Dubai: As regional demand for technological devices surge, advertisers are creating digital ads more catered for these mediums - but they are still behind global industry players, experts say.
A core aspect of advertising campaign is consumers’ interactions with digital platforms on media such as smartphones, tablets, and smart TVs, according to Jean Traboulsi, managing director of advertising agency Leo Burnett in the UAE.
“There is a trend in innovation and what is fashionable among consumers,” Traboulsi said.
Digital advertising accounts for around 4 per cent of total advertising spending in the Middle East and North Africa (Mena) region, but it is expected to become the region’s fastest growing media platform, according to Deloitte’s Arab Media Outlook report for 2011 to 2015.
It forecasted that digital advertising spend in the region will grow by 35 per cent each year over the next three years, generating around $580 million by 2015.
Consumers in the region are highly aware of the latest technological devices entering the global market, and are quick to snatch it off shelves as soon as they hit stores.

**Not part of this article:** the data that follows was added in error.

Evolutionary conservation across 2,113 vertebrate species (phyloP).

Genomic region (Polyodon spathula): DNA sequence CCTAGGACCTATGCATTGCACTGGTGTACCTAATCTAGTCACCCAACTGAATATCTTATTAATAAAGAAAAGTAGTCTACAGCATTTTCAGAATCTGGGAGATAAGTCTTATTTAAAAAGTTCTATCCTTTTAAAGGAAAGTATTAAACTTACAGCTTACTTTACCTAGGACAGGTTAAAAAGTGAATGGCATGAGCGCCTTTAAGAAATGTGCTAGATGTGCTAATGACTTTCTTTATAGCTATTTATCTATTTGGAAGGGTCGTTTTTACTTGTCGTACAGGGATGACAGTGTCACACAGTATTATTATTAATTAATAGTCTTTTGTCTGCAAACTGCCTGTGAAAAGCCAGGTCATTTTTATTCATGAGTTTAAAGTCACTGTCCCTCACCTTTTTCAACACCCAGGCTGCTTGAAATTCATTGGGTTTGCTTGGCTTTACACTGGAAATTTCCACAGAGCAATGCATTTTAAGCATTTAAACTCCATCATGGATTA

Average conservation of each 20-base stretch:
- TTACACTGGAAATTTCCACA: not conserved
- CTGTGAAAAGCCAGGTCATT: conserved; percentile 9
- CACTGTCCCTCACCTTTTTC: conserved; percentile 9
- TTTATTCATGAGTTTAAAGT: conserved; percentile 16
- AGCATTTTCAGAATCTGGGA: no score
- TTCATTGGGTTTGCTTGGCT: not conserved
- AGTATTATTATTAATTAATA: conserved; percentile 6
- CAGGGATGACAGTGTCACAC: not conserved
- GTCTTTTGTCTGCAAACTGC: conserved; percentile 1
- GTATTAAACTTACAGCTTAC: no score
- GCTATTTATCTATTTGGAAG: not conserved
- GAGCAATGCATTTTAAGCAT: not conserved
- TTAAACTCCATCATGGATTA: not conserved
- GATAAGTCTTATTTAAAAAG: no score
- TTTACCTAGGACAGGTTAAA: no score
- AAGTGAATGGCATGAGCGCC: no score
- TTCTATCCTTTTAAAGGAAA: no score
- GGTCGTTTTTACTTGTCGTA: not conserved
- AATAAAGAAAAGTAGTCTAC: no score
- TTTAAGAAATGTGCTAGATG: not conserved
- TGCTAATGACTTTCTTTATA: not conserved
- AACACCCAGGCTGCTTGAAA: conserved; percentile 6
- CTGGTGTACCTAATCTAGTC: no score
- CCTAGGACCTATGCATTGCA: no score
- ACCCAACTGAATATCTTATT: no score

“Consumers here are heavy users of [these] devices and advertisers know that,” Saguto Santino, telecommunications, media and technology partner at Deloitte Middle East.
However, advertisers’ ideas may be limited by the lack of certain technologies. Digital advertising “is linked to broadband and the availability of proxies, which facilitates innovation,” Traboulsi said. With higher internet penetration and inward investments for the wider availability of these technologies in the region, advertisers will make more use of devices, he said.
The quicker the technologies are available by telecommunication operators, the more digital ads will be available on devices like smart TV’s, he added.
Mobile advertising has been growing regionally as consumers opt for wifi-equipped smartphones, which are high in demand, and developers create mobile applications and websites.
Social media networks Facebook, Twitter, and Linkedin have extended their commercial operations to the region, selling advertising products to telecommunication companies to take advantage of the growing audience.
Mobile advertising, however, comes with privacy concerns. People are still hesitant to respond to promotional text messages, for instance. “Some still see a mobile as a private device,” Traboulsi said.
When asked if digital advertising compliments traditional advertising, Traboulsi said: “Traditional will still be used, but digital is more likely to close the deal [on a product or service].”
Sarah Algethami is a trainee at Gulf News.